The gaze is a "blank spot", it is "lacking" and "non-specular", and it is the point at which the subject's "own desire" is registered in the image. If you've seen the movie maybe you already know where I'm going with this. In Sucker Punch, the dances performed by the women in the brothel are never shown, and instead what we see is an obvious fantasy scenario in which the girls fight off dragons, Nazis, etc. These lacking portions, these absences, are the precise location of the gaze. If the scenes in the brothel are representations of man's attempt to (visually) master these women, then these missing dances are the point "that resists the mastery of vision" not only diegetically (they are using the dances to escape from their subjugation) but literally (the objectifying gaze of the audience is repeatedly denied the pleasure of witnessing the dances). This creates a space which not only liberates the women from the men in the movie, but also from the men in the audience.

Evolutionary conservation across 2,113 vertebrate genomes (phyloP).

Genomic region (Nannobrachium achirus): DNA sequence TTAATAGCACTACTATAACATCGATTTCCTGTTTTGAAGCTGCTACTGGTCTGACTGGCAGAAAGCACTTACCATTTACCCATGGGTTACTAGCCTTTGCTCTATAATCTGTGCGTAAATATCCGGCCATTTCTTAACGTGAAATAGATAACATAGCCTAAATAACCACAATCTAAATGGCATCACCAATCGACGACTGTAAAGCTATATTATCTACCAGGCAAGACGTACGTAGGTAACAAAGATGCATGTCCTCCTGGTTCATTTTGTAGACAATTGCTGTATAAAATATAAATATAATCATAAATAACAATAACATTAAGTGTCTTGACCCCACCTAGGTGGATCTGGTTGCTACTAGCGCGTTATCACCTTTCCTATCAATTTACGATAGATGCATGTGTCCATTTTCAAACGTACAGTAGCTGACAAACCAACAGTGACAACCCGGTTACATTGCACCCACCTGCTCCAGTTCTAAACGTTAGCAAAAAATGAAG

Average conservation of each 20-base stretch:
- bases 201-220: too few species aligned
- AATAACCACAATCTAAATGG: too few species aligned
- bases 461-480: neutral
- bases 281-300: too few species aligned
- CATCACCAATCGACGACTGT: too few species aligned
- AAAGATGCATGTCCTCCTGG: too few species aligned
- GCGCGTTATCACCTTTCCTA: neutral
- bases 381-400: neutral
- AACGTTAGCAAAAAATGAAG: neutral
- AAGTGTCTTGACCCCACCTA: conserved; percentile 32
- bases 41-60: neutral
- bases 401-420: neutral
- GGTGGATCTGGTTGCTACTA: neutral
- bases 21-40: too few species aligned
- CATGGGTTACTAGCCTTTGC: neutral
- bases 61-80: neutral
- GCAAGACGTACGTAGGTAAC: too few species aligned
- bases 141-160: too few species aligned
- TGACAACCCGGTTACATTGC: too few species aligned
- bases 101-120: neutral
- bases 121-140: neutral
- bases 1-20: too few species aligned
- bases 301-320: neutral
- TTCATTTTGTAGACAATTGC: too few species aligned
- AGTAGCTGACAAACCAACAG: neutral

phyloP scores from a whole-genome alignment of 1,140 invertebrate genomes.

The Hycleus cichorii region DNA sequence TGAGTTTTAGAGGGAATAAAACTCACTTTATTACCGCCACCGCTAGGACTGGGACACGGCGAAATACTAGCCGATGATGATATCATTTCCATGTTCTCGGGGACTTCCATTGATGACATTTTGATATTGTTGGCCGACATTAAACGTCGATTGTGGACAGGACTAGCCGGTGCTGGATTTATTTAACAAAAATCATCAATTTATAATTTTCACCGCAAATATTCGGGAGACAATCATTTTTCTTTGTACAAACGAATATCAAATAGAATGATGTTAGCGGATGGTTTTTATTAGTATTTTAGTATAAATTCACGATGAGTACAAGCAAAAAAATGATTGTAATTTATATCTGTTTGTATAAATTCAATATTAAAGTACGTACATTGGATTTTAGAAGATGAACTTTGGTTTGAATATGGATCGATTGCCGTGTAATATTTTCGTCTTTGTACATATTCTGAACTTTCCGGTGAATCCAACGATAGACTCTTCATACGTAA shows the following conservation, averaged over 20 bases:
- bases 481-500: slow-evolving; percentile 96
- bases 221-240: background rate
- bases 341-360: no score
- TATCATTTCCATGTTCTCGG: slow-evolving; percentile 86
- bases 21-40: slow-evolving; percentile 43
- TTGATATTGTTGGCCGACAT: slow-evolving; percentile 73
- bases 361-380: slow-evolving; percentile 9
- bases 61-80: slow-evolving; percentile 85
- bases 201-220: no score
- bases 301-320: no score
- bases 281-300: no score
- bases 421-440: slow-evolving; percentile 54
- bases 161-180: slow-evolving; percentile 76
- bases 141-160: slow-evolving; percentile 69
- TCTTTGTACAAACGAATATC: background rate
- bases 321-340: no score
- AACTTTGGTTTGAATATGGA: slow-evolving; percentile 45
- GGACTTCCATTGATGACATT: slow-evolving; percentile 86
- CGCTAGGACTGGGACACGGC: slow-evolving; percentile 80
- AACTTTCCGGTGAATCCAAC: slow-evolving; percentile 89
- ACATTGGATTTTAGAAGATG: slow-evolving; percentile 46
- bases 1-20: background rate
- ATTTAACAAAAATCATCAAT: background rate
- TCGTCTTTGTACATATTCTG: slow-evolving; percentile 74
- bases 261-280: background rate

In theory. In practice, I don't think Zack Snyder really pulled it off. He left too many ambiguities, too many unanswered questions, too much for the audience to decide for themselves. The central problem with this reading is that during these very spaces where the women are supposed to be resisting the male gaze, they're be objectified simply in a different way. They're running around a fantasy land still ruled by men (the "Wise Man" has to tell them what to do) and still as scantily clad as before. While there's certainly strong potential for an emancipatory feminist politics within Sucker Punch, it's not enough to counteract the fact that for almost 2 hours you watched some girls run around in little more than their underpants.